Following Ari, Miguel, Father, the bodiless Dr. Mann, and Kimberly as they attempt to procure the end of humanity, they have to face off against the police and wild underground dwellers. The series is published by Finish Line Comics.
5 Nightfall Brings Collaborative Superheroes To A New Field
A collaboration between the two independent teams at Wingless Comics and Constant Hustle Comics, Nightfall follows 7 superheroes as they team up to fight a great threat to the world. Justice, an angel and recurring character from his own series, faces off against his past while Prime, the hero of Earth, becomes enthralled by the powers of the villain.
Created by Brian Bats Lambert, Fábio Simão, and Nestor Redulla, Nightfall also features a team full of heroes of color, adding needed representation to a solid story.
4 Numb Details The Emotional Journey Of A Young Artist
Written and illustrated by Joshua Kemble, Numb is his first comic. It centers on Seymour, who is struggling to write and dealing with the break-up that ruined his life. As the comic progresses Seymour begins to write about his time with his ex-girlfriend Leah and the pain of his lost love.
Having finally found his muse, he learns that Leah has already done the same thing and published her book about him. You can read the whole comic here. Kemble has created several comics since, including his latest release, Two Stories, which follows the emotional journey of his struggles with mental illness.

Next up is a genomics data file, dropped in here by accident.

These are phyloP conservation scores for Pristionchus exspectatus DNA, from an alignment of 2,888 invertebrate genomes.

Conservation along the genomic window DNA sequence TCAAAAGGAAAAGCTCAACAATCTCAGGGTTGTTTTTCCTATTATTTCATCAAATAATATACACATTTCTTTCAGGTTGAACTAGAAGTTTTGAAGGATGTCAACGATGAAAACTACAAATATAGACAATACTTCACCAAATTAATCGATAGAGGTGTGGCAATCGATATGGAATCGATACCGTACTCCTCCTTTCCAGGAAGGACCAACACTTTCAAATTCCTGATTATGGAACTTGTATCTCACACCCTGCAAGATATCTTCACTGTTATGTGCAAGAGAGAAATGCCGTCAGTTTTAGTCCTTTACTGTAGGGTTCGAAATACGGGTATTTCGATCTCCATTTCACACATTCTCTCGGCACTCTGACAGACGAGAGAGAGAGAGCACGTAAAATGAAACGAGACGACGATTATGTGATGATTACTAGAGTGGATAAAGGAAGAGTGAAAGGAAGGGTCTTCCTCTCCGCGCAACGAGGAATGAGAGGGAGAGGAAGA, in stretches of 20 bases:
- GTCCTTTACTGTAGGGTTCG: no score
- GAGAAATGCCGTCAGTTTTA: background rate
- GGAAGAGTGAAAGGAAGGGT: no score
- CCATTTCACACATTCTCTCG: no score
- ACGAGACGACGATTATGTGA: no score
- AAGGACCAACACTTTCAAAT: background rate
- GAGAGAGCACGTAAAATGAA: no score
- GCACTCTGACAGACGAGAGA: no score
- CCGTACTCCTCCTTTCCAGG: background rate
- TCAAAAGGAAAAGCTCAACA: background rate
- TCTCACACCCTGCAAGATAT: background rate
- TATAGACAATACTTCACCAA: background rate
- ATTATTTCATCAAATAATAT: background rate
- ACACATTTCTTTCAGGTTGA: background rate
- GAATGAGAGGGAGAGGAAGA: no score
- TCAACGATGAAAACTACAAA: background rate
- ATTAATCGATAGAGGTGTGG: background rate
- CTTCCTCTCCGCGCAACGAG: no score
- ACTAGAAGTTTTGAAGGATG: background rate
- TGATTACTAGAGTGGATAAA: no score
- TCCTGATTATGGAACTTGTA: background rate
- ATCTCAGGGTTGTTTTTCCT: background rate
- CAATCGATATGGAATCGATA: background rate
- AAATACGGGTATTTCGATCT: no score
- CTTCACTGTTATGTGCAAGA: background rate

3 The Phantom Forest Is A Dark YA Novel That Needs Reading
The only novel on this list, but well worth the read, Liz Kerin’s The Phantom Forest tells a darker young adult tale. Following Seycia as she journeys through the underworld, after being sacrificed to a demon, to find and destroy her father’s killer’s soul tree.
This YA novel develops its characters and setting brilliantly, and never feels like a chore to read. Kerin’s descriptions of her fantasy world are dark and perfectly suit the atmosphere of the book. There is plenty to love in this novel and a sequel, Darkest Death, on the way.
2 Digital Lizards of Doom Trades Conventional Style For Uniqueness
Taking inspiration from video games, 90s cartoons, and psychedelic color schemes, Gabriel Valentin and Ernie Najera created Digital Lizards of Doom as a comedic and uniquely stylized comic that follows Dizzy Doom through the video game he is living in. Notably, the game is being played by Pineapple Pete, who makes frequent appearances throughout.
The book’s unique style is a split between a dialogue-heavy left page, styled after a conversation in a messaging app, and a splash page on the right depicting the scene being discussed. It’s a fresh, stylish story for comic readers and can be picked up here.
1 Nightmare Theater Brings Horror Home With Dozens of Indie Creators
Nightmare Theater is a massive horror anthology book consisting of over 35 stories across 272 pages. With works written by a myriad of authors, including some featured on this list, brought together by editors Clay Adams and D.E. Schrader, this anthology has a taste of everything horror and comic fans want.
From science fiction trips and Frankenstein-inspired works to body horror and slasher homages, Nightmare Theatre tackles every corner of horror. The anthology is bookended and interspersed by the tales of and introductions from the “Trio of Terror,” who have created the titular theater to feed their dark entity, lending the anthology an overarching narrative.